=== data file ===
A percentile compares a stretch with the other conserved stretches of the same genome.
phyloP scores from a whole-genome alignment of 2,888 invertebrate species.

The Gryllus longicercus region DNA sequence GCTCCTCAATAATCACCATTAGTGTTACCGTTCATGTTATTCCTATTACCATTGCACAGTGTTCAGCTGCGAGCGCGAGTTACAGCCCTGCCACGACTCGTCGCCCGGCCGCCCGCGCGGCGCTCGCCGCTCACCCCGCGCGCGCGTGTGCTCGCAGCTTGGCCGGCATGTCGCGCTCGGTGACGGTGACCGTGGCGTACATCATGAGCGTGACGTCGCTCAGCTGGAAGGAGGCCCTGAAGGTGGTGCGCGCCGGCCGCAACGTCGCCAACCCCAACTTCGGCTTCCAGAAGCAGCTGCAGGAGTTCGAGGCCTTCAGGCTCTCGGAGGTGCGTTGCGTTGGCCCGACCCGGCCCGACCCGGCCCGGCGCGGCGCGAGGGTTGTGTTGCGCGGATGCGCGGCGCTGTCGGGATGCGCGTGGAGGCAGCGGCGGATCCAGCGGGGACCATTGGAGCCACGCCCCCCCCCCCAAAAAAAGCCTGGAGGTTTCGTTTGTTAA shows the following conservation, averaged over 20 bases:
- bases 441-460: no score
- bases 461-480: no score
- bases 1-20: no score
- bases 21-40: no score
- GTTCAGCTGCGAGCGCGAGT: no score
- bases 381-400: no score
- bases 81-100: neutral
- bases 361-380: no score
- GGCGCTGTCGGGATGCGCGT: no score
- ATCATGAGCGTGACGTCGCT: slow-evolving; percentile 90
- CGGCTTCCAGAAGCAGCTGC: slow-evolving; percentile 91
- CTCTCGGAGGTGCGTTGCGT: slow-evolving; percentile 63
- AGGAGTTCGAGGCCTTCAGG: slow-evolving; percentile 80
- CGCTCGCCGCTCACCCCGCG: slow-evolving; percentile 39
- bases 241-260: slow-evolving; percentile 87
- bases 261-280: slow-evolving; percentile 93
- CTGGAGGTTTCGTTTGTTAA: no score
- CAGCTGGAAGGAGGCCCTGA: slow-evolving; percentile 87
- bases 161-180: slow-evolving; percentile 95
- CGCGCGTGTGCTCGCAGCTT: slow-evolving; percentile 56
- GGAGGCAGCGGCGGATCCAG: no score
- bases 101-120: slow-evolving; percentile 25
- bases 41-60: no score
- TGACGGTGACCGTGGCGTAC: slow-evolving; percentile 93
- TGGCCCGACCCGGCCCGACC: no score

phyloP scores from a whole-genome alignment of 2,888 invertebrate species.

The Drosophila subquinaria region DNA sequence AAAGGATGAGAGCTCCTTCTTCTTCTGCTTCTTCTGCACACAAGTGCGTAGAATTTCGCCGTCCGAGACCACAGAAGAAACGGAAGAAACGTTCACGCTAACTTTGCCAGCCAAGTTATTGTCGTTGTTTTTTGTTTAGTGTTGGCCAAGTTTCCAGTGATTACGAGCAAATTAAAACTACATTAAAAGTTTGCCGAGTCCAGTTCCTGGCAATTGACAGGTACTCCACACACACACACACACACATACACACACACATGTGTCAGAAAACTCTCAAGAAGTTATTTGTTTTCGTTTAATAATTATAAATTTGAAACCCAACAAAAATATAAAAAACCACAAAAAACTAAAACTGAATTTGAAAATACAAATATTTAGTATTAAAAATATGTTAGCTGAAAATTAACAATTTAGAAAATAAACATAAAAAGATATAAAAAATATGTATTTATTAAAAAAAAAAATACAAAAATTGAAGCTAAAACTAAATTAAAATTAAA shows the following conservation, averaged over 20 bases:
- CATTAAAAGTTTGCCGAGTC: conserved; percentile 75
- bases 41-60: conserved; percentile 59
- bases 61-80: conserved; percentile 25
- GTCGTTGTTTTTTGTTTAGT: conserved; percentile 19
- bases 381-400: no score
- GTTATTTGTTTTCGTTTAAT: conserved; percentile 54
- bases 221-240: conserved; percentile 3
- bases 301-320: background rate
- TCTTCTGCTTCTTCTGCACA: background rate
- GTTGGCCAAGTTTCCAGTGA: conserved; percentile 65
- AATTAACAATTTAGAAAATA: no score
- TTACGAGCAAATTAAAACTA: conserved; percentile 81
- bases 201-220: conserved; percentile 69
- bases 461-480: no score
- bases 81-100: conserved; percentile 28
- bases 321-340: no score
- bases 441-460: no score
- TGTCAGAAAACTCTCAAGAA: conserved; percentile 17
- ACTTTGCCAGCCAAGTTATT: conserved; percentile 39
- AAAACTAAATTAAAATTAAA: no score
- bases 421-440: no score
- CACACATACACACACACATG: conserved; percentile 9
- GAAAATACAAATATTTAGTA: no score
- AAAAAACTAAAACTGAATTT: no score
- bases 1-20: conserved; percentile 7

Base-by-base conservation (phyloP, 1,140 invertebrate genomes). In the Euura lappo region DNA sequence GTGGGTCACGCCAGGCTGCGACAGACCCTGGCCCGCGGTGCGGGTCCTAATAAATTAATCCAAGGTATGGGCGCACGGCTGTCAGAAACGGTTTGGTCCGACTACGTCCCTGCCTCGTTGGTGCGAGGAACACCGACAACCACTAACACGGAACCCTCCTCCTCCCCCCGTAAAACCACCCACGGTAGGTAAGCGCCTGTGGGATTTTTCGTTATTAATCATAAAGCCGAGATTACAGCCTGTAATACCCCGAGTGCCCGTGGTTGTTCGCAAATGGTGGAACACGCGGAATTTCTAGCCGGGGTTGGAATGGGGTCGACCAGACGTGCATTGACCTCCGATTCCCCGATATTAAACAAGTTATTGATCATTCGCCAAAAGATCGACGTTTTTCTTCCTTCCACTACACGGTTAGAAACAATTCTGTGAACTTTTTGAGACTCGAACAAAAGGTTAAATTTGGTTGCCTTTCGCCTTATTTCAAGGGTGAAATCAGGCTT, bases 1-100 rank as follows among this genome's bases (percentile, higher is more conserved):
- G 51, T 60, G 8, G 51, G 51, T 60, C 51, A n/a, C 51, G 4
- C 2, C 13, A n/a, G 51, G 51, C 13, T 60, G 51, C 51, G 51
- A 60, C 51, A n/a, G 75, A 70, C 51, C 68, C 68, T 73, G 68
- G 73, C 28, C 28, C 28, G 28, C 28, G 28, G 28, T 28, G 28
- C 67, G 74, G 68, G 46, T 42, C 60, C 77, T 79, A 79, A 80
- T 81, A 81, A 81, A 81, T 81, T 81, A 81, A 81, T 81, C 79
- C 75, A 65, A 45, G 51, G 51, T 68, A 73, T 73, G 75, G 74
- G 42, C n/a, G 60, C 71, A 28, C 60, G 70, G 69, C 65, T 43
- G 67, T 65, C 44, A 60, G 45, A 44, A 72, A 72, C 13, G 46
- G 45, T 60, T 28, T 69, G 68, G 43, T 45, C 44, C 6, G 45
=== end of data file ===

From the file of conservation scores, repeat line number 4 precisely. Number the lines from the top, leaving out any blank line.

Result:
- bases 441-460: no score